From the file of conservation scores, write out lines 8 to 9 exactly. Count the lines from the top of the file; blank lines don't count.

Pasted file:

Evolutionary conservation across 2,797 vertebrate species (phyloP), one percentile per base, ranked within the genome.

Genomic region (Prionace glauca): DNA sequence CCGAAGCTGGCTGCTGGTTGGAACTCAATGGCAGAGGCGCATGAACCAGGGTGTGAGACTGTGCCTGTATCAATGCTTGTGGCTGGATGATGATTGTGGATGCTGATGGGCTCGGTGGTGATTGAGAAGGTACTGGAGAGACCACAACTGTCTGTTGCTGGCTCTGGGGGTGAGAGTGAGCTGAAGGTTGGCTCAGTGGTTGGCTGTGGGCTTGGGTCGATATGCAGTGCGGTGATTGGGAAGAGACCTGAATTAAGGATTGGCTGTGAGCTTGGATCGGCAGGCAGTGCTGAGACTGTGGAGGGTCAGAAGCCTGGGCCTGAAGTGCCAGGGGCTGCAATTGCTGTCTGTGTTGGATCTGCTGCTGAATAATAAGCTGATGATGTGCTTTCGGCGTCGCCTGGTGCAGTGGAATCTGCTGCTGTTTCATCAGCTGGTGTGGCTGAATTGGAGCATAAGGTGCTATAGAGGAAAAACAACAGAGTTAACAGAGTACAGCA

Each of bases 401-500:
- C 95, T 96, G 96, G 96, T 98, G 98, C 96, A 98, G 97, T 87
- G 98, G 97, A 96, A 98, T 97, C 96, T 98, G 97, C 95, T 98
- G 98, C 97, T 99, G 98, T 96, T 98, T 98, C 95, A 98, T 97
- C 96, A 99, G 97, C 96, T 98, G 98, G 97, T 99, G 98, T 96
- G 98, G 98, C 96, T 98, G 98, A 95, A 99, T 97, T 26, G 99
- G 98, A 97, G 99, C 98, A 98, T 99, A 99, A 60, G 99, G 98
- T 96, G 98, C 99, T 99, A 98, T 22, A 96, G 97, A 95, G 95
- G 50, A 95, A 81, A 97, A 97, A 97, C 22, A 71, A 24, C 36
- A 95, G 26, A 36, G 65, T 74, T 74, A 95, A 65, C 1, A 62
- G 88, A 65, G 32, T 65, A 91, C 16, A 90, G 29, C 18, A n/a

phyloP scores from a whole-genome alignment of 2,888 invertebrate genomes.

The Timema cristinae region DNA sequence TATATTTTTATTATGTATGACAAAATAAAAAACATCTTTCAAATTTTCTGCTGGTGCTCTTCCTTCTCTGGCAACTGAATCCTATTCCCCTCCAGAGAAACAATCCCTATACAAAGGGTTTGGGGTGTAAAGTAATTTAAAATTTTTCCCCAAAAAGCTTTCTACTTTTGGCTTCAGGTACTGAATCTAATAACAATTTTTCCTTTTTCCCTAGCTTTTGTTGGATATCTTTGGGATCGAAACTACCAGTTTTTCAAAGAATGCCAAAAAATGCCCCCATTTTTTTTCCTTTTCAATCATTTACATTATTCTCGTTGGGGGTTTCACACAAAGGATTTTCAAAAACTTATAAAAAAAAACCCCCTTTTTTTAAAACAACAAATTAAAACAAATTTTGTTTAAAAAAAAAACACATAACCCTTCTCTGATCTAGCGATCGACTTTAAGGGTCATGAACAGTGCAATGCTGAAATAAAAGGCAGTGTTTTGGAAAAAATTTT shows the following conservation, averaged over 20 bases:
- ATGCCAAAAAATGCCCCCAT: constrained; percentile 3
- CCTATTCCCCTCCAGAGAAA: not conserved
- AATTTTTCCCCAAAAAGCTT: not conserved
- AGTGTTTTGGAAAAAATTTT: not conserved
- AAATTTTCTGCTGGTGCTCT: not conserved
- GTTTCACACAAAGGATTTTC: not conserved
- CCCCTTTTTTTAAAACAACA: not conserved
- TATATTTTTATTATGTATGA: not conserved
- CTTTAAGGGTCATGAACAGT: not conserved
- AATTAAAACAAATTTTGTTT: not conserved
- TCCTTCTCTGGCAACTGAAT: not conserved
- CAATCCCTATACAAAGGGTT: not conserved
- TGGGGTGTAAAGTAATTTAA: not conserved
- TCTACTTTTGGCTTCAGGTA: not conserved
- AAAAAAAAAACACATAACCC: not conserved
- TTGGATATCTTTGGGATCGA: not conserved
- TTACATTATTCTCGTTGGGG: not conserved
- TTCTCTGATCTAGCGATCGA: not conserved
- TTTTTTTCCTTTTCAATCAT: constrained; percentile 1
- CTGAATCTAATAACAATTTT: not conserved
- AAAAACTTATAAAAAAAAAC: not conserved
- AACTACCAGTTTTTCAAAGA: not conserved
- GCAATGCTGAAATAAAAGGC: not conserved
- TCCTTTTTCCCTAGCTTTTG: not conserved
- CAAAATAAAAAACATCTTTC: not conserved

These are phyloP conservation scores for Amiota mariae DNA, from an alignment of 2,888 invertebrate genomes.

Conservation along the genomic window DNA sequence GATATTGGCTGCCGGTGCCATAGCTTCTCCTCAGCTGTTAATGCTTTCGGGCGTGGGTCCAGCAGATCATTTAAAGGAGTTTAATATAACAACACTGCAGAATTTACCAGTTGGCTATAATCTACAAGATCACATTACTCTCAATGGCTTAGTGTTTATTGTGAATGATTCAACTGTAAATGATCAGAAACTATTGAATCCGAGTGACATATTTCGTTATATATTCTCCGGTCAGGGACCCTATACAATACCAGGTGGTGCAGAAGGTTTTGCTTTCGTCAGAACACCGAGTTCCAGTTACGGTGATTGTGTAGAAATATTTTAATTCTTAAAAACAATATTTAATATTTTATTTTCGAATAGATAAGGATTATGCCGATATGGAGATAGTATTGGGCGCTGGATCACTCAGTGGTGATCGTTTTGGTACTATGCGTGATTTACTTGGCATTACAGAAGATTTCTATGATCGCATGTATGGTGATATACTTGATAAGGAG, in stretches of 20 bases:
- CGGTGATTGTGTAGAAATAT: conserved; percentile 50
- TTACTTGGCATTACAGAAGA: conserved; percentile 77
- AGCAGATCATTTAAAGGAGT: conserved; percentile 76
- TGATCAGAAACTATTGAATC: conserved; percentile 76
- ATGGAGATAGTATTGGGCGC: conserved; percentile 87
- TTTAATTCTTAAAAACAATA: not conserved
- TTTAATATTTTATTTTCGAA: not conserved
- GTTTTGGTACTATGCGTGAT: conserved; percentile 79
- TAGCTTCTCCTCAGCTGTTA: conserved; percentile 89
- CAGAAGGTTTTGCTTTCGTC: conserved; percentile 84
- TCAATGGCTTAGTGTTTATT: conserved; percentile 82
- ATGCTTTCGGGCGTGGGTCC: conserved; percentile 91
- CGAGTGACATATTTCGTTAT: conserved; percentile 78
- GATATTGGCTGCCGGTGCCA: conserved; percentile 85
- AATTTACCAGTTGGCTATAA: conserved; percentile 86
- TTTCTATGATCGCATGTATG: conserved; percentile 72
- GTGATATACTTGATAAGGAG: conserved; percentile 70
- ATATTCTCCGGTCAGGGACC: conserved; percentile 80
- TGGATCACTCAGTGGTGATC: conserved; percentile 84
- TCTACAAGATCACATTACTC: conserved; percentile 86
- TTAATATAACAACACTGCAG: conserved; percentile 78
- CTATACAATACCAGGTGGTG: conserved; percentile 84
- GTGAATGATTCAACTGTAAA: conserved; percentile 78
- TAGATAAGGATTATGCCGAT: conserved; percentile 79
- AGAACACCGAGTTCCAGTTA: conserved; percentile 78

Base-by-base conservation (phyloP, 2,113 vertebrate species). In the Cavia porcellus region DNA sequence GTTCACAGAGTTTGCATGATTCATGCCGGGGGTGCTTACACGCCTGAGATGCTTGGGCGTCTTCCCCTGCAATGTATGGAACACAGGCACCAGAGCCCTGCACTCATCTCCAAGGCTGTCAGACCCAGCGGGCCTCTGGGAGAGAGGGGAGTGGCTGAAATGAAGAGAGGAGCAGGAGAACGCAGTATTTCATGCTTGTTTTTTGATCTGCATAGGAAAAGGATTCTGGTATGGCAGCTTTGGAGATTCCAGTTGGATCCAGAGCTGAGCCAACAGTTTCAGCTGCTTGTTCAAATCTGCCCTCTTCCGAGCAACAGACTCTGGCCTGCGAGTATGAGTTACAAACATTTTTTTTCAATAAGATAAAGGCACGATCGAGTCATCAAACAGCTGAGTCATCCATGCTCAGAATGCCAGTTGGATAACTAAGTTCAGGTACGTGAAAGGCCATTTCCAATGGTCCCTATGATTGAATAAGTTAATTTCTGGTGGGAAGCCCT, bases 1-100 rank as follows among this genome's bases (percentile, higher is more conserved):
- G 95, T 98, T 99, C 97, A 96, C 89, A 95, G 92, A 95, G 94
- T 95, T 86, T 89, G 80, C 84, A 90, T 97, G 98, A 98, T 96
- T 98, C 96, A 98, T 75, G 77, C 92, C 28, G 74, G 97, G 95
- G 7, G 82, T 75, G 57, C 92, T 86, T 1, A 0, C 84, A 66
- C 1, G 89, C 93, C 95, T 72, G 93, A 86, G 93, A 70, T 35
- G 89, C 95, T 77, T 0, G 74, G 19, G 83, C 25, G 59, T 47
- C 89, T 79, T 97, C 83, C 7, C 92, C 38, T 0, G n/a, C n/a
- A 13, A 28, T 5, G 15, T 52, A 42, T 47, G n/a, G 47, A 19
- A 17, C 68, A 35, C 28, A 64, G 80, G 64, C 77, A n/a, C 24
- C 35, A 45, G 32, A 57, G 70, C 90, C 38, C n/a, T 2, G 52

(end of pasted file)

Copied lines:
- G 98, G 98, C 96, T 98, G 98, A 95, A 99, T 97, T 26, G 99
- G 98, A 97, G 99, C 98, A 98, T 99, A 99, A 60, G 99, G 98